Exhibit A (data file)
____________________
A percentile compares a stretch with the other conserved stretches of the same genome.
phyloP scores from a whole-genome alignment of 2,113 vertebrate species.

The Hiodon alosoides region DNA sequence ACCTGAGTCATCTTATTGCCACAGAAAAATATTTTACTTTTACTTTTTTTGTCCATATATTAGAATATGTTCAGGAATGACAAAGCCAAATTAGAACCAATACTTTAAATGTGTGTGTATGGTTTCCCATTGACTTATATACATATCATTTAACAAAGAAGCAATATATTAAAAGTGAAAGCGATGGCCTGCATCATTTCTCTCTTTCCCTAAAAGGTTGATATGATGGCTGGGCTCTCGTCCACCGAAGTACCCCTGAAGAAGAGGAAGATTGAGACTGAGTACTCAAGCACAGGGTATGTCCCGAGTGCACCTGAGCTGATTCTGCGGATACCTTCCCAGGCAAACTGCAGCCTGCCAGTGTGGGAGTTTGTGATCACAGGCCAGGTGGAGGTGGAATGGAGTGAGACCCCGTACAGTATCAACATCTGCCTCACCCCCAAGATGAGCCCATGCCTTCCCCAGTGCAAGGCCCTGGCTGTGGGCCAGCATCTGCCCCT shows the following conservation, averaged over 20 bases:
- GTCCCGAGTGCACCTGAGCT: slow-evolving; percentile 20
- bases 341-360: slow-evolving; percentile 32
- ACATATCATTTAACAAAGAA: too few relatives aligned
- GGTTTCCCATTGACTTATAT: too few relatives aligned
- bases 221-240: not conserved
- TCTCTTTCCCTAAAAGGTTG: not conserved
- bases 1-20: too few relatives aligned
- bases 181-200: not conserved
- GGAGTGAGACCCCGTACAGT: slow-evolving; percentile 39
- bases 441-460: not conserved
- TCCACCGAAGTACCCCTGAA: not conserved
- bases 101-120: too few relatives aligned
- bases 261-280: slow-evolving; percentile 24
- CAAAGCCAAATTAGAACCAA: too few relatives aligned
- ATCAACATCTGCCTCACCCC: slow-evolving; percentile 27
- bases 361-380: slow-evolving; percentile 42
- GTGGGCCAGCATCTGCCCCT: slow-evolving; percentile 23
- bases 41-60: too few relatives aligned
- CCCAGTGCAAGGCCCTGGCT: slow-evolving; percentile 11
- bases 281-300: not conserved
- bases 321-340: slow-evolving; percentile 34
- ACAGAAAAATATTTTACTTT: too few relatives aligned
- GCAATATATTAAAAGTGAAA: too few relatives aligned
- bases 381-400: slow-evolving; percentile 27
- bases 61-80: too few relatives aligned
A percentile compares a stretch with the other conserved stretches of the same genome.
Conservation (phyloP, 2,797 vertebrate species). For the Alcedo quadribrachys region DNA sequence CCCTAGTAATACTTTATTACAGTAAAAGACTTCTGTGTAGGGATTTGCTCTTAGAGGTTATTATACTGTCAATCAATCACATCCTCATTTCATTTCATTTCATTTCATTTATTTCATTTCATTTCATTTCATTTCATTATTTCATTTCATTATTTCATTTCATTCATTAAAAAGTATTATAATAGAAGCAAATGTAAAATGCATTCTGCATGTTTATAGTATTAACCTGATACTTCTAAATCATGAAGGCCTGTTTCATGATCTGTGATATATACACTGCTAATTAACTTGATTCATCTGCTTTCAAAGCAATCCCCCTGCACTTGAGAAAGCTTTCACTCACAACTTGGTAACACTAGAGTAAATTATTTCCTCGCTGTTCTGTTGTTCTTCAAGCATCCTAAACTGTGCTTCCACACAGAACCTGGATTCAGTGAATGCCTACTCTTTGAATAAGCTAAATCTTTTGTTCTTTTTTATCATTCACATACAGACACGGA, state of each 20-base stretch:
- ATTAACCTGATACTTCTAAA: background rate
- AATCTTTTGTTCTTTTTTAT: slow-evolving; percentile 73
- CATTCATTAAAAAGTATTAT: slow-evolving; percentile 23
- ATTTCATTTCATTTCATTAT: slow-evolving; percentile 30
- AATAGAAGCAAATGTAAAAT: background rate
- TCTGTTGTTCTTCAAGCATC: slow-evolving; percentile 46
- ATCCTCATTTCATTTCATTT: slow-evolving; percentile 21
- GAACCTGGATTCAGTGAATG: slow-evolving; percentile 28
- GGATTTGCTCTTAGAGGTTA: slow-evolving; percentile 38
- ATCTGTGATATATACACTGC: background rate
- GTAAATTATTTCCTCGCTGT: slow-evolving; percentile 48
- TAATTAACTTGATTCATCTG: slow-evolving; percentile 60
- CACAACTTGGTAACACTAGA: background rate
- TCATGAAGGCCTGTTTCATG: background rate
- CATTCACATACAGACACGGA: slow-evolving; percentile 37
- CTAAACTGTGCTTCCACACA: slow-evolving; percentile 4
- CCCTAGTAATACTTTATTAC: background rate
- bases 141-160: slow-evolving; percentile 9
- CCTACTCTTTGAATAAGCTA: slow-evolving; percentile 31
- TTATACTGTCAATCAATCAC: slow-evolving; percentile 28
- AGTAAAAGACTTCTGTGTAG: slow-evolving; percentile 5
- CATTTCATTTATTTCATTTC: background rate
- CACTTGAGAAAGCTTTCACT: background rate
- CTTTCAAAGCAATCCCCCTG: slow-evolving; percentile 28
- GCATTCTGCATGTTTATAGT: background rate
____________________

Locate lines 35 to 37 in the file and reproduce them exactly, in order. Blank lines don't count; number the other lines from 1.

- AATAGAAGCAAATGTAAAAT: background rate
- TCTGTTGTTCTTCAAGCATC: slow-evolving; percentile 46
- ATCCTCATTTCATTTCATTT: slow-evolving; percentile 21